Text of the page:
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Familial obedience

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Gospel Commentary Dec. 26, lk 2:41-52

After being found in the Temple, the 12-year-old Jesus returned to Nazareth with Mary and Joseph, “and was obedient to them.” This short phrase toward the end of today’s Gospel is a great mystery. He was obedient to them. God was obedient to man. This is a consequence of the mystery of the Incarnation. God truly became man, being born into a human family. Mary was truly his mother in every sense, and Joseph was his legal father. He was subject to their authority over him just as every child is subject to the authority of his or her parents. He obeyed the Fourth Commandment, “Honor your father and your mother.”

At the same time, today’s Gospel shows us that Mary and Joseph’s authority over Jesus was not absolute. When they find the child Jesus in the Temple, Mary asks him why he stayed behind, considering the great amount of anxiety it had caused them. He answered, “Why were you looking for me? Did you not know that I must be in my Father’s house?” Christ was obedient to Joseph and Mary, and at the same time he was obedient to one greater than they, his true Father, God the Father. This obedience is something that lies at the heart of our redemption. As St. Paul puts it, “And being found in human form he humbled himself and became obedient unto death, even death on a cross” (Phil 2:8). In fact, Jesus’ three days of being lost from Mary and Joseph already foreshadow those three days he would be absent from his disciples between Good Friday and Easter Sunday — all in obedience to his Father.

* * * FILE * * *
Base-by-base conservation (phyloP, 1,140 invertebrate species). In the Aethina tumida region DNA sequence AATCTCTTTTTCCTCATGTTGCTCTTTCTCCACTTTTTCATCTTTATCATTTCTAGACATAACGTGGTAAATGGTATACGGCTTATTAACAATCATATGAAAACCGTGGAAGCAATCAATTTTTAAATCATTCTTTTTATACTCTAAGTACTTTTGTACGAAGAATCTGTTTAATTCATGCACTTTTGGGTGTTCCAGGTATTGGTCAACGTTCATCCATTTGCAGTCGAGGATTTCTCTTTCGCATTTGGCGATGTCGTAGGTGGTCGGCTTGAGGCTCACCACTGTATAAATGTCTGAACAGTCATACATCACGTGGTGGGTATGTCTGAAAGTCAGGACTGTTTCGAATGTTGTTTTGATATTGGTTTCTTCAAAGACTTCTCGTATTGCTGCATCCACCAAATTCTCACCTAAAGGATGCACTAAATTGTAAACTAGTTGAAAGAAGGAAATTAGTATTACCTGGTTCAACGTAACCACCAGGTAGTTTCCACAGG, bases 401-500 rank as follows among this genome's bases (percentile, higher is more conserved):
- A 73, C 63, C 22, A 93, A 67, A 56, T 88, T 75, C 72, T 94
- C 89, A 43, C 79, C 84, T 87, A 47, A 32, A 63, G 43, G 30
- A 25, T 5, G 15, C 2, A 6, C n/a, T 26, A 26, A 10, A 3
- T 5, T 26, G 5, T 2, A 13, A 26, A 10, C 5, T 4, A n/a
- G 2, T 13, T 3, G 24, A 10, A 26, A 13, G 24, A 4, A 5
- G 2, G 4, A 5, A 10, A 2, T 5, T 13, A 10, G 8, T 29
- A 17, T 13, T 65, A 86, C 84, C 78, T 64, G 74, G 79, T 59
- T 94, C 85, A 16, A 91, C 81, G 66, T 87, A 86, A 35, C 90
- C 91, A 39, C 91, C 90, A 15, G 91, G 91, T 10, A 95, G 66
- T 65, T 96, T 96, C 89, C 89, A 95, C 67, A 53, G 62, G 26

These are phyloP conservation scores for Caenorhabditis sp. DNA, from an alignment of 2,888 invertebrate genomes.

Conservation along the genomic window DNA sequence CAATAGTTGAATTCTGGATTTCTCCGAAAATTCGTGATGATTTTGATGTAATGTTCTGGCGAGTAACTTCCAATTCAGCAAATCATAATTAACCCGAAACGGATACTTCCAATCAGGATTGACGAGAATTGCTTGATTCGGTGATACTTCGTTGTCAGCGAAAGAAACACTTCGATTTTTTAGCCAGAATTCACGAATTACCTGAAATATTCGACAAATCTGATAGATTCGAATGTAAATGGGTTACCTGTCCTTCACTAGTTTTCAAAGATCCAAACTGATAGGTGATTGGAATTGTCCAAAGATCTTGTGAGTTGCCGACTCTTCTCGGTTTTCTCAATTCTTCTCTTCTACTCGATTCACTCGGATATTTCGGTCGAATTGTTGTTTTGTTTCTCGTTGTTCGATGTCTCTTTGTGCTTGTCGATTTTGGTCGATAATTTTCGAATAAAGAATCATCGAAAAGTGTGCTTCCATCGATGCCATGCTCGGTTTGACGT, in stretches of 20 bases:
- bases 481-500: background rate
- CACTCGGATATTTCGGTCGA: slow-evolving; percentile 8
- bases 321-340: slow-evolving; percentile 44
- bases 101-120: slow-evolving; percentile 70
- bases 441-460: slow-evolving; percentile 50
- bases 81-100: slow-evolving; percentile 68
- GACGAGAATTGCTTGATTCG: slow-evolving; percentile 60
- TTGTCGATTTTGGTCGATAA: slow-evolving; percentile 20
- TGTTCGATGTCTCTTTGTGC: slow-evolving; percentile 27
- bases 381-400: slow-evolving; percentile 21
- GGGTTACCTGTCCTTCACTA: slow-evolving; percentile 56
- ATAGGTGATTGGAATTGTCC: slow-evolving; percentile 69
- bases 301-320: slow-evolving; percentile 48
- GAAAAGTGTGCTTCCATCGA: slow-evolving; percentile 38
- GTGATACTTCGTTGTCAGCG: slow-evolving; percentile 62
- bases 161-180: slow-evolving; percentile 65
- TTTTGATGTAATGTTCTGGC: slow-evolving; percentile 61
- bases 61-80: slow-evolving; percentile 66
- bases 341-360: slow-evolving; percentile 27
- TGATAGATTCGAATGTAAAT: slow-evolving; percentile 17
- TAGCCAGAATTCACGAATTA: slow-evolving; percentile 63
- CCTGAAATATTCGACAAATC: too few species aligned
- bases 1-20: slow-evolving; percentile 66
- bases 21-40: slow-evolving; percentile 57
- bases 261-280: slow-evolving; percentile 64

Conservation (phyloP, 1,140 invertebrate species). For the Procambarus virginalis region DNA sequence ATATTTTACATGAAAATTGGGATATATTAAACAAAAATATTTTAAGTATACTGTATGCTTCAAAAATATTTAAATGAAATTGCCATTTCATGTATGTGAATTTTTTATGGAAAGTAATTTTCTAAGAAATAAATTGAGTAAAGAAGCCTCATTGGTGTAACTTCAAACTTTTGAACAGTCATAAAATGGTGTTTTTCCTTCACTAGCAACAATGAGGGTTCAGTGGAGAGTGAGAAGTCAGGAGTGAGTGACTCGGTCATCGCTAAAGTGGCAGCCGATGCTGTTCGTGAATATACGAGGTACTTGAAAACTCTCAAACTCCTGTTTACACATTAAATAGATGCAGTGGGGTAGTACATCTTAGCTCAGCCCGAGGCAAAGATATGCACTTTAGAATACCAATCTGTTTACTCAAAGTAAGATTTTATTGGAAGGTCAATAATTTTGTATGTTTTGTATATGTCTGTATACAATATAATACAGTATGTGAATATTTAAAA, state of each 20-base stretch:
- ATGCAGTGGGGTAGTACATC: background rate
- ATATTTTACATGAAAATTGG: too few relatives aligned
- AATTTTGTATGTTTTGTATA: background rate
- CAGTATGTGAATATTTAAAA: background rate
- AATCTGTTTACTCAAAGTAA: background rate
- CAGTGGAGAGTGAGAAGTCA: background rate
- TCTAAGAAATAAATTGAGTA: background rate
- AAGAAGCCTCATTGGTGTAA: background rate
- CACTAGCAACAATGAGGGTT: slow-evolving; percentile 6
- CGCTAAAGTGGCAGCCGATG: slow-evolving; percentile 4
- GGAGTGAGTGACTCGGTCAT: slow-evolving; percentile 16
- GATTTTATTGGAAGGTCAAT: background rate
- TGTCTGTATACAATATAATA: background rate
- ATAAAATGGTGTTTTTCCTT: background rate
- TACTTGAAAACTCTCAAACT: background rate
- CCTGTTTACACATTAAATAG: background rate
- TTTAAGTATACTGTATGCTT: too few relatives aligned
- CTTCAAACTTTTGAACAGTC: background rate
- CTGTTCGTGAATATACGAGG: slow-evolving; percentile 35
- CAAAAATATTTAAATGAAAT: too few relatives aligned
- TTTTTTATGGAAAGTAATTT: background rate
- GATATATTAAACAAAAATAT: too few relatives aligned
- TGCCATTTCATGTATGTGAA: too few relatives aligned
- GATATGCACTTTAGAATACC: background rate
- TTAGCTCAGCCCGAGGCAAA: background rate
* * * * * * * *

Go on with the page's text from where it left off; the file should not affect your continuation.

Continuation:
Of course, the Holy Family is unique. No other family can claim that their child is God. Yet there is a similar dynamic that exists in every parent-child relationship. The child is subject to the authority of his or her parents, and yet that authority is not absolute because the child ultimately belongs to God and is destined for God. Pope Benedict XVI expressed this dynamic beautifully in his first volume of “Jesus of Nazareth”: “No human being ‘belongs’ to another in the way that a thing does. Children are not their parents’ ‘property’; spouses are not each other’s ‘property.’ Yet they do ‘belong’ to each other in a much deeper way than, for example, a piece of wood or a plot of land, or whatever else we call ‘property.’ “Children ‘belong’ to their parents, yet they are free creatures of God in their own right, each with his own calling and his own newness and uniqueness before God. They belong to each other, not as property, but in mutual responsibility. They belong to each other precisely by accepting one another’s freedom and by supporting one another in love and knowledge — and in this communion they are simultaneously free and one for all eternity.”

One thing this means is that obedience to God always takes precedence over obedience to parents. We must obey God rather than men. If parents ask their child directly to do something that is objectively sinful, the child should disobey his parents in that case. Or sadly, sometimes a child has an authentic vocation to religious life, but parents might stand in the way. Parents often have their own hopes and dreams for their children, and these might differ from God’s plans. Sometimes it is a child’s parents who stubbornly cling to their own plans, making it difficult for the young person who is open to God’s call. This was the case for St. Thomas Aquinas. His parents were set on him becoming a Benedictine monk for essentially political reasons. Their expectation was that he would join the Benedictine abbey of Monte Cassino and someday become abbot. This would maintain the family’s powerful connection with the abbey. God, however, was calling the young Thomas to join the Dominicans. When Thomas expressed this to his parents, they locked him up in a tower to prevent it from happening. He eventually escaped and became a Dominican friar.

Parents should teach their children obedience, and they have the right to expect it from their children. But their goal in teaching obedience should not merely be so that their children become helpful servants who get the chores done (though that is nice), nor that they become conformed to their parents’ will in every way. It is ultimately to teach them to be obedient to God above all, their lives aimed at God, their freedom aimed at responding to God’s call.

Fr. Oetjen is studying canon law at Catholic University in Washington, with residence at St. Agnes Church in Arlington. 

© Arlington Catholic Herald 2021